2022 Hits All-Time High For Crypto Crimes; Russian Sanctions, North Korean Hackers Lead The Pack
As cryptocurrency has a record year for usage, so too do illegal elements using crypto for illicit ... [+] purposes. AFP via Getty Images
While 2022 was another huge year for crypto adoption (with global ownership growing by 39% according to Crypto.com), it was also an industry record year for a less desirable factor: crime.
Crypto-related crime reached its highest-ever level in 2022, according to blockchain data platform, Chainalysis, cumulatively reaching $20.6 billion in illicit funds transferred. This marks a 15% growth from 2021, and a 145% increase from just two years ago.
This growth was driven both by highly sophisticated crimes—such as the high-profile Axie Infinity Ethereum ETH hack— and quite simple ones, such as impersonators scamming marks into sending their crypto funds in the belief that they are aiding important persons, government officials, or romantic companions.
The largest segment of rising “crime” however was not traditional crime, but sanctions by the Office of Foreign Assets Control (OFAC) against entire crypto exchanges known for money laundering and illicit services. Together the volume of transactions on these exchanges— primarily darknet market Hydra, decentralized mixer Tornado Cash, and Russia-based cryptocurrency exchange Garantex—accounted for 43% of all criminal activity recorded by Chainalysis in 2022.As a central phase all illicit crypto funds need to undergo, laundered money serves as a good proxy ... [+] for other illict activity on the blockchain Chainalysis
The level and type of illicit activity differed on designated exchanges. Virtually all funds flowing through Tornado Cash came from scams or hacks, while Garantex had a mix of risky, illicit and non-illicit addresses (primarily Russian civilians). Before Hydra’s servers were seized by German Police in April of last year, it was known as one of the most extensive darknet markets, used for everything from drug dealing to laundering money from ransomware attacks.
The volume of transaction on these exchanges was directly propelled by funds from crypto hacking—which had its largest year on record, with an estimated $3.8 billion stolen from businesses in 2022. DeFi protocols led the pack as the preferred target for hackers, accounting for 82% of all cryptocurrency stolen last year. DeFi hacks occurred largely through hacks of cross-chain bridges, a process by which a smart contract on one chain attempts to lock assets to mint equivalent assets on a second chain. These concentrated transfers of value present a high reward opportunity to hackers, a digital equivalent of robbing cargo trucks on the highway.DeFi protocols far outpaced centralized services for hacks in 2022, representing a reversal from ... [+] 2016-2020Chainalysis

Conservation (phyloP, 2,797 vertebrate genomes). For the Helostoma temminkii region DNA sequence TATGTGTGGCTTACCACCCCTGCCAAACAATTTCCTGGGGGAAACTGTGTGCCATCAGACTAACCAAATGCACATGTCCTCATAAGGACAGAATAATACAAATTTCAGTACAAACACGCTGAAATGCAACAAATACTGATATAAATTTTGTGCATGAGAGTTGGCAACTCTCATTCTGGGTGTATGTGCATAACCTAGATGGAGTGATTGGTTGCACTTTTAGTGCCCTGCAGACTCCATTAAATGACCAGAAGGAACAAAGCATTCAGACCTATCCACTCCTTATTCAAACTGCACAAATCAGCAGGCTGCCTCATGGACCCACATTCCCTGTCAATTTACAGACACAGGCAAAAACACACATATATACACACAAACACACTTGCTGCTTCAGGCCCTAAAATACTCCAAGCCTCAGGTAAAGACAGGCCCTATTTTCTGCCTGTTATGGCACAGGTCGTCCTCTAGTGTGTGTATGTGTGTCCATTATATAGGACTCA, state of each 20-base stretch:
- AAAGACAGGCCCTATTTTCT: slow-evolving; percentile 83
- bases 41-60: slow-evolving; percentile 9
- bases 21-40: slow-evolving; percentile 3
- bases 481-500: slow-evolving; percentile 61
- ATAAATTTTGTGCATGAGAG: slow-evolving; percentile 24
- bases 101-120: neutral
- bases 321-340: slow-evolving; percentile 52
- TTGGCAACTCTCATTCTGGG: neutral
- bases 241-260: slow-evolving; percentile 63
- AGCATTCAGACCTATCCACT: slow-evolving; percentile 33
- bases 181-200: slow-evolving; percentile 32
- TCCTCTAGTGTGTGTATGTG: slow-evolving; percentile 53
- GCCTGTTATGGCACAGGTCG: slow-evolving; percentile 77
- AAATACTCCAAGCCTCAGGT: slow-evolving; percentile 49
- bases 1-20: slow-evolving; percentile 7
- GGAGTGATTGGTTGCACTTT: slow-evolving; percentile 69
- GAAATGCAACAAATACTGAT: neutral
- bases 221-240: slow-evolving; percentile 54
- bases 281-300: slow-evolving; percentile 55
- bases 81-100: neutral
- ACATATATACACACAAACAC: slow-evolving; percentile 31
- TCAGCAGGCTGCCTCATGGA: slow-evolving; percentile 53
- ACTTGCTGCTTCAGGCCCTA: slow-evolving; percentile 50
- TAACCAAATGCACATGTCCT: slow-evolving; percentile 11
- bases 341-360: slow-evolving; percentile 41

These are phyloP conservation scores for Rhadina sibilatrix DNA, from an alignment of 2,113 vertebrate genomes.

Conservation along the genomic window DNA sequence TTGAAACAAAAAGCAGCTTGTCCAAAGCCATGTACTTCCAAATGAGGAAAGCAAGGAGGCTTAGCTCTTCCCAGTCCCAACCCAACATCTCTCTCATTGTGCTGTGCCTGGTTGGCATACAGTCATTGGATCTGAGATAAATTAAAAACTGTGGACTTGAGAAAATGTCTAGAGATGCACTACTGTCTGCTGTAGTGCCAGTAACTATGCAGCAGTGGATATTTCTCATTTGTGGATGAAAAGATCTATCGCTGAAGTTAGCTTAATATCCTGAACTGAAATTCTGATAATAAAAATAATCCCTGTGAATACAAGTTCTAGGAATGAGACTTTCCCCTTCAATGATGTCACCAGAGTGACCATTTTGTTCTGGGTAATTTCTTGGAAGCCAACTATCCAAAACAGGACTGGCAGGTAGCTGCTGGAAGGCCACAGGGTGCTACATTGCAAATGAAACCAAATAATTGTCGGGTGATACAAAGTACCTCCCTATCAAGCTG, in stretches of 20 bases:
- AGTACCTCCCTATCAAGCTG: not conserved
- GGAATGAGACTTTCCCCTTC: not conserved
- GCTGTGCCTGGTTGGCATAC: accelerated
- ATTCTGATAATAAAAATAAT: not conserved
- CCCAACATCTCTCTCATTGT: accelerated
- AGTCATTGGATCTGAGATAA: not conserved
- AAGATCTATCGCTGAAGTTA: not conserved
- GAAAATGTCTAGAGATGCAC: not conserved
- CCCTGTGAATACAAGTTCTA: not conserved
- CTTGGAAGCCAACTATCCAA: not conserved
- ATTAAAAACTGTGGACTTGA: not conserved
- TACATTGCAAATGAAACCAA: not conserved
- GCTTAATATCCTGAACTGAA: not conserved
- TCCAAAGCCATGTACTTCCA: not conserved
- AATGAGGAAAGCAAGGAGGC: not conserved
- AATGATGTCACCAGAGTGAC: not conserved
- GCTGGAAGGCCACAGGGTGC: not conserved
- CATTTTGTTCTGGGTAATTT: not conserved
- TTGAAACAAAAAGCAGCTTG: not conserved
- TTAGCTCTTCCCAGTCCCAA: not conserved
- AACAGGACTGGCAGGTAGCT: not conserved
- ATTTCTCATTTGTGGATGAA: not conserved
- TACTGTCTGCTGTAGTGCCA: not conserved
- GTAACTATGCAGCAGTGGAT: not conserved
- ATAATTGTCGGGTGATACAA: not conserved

While cross-chain bridges present an alluring hacking opportunity, DeFi isn’t by nature necessarily more vulnerable to hacks than other protocols. Rather, according to cybersecurity firm Halborn, it’s the result of prioritizing growth over security.
“The DeFi community generally isn’t demanding better security — they want to go to protocols with high yields. But those incentives lead to trouble down the road,” says Halborn COO David Schwed. “A big protocol should have 10 to 15 people on the security team, each with a specific area of expertise.”
These lax protocols have allowed professionally organized groups, such as North Korean criminal syndicate Lazarus Group to profit immensely from hacks. Last year, Lazarus group shattered its previous record for theft, stealing an estimated $1.7 billion worth of cryptocurrency over the course of the year. Included in these was the $80 million Qbridge hack—South Korea’s single largest hack of 2022. The hack in essence allowed North Korean hackers to mint an unlimited amount of qXETH (meant to represent bridged Ethereum) without actually owning any Ethereum, and then borrow BNB BNB tokens off the exchange, based on the value of the fraudulent qXETH.
Much of North Korea’s stolen funds were historically laundered through Tornado Cash, showing once again the intimate and functionally crucial relationship between illicit activities and money laundering exchanges. However once Tornado Cash was sanctioned, North Korean hackers began shifting their laundering activities to Sinbad, demonstrating the cat-and-mouse game with authorities that will likely be a fixture of crypto as new exchanges pop up to replace sanctioned ones.The bar graph shows just how instrumental Tornado Cash was to laundering illicit funds in North ... [+] Korea, and also how quickly other services can pop up to fill the void in laundering. Chainalysis
The amounts stolen aren’t trivial. With the value of North Korea’s exports estimated at $142 billion in 2020, the $1.7 billion in stolen crypto funds represents 11 times the value of all foreign money the country received from outside trade. This nefarious cash is believed by experts to being used for the funding of the country’s nuclear weapons program, compounding the damage done from stealing the funds themselves.
Cumulatively these activities drove up crypto crimes both in absolute and relative terms—with illicit activity as a share of all cryptocurrency transactions rising for the first time since 2019. However, it’s also worth noting that despite these increases, criminal activity continues to represent a minuscule amount of the total crypto industry, accounting for just 0.24% of all market activity in 2022.
While all illegal transactions are by nature designed to be hidden, the design of public ledgers on the blockchain means that wallets used for illicit activity are often out in the open. However, Chainalysis maintains these activities are just a minimum guess of the total illegal crypto activity, and total amounts will likely be revised upwards.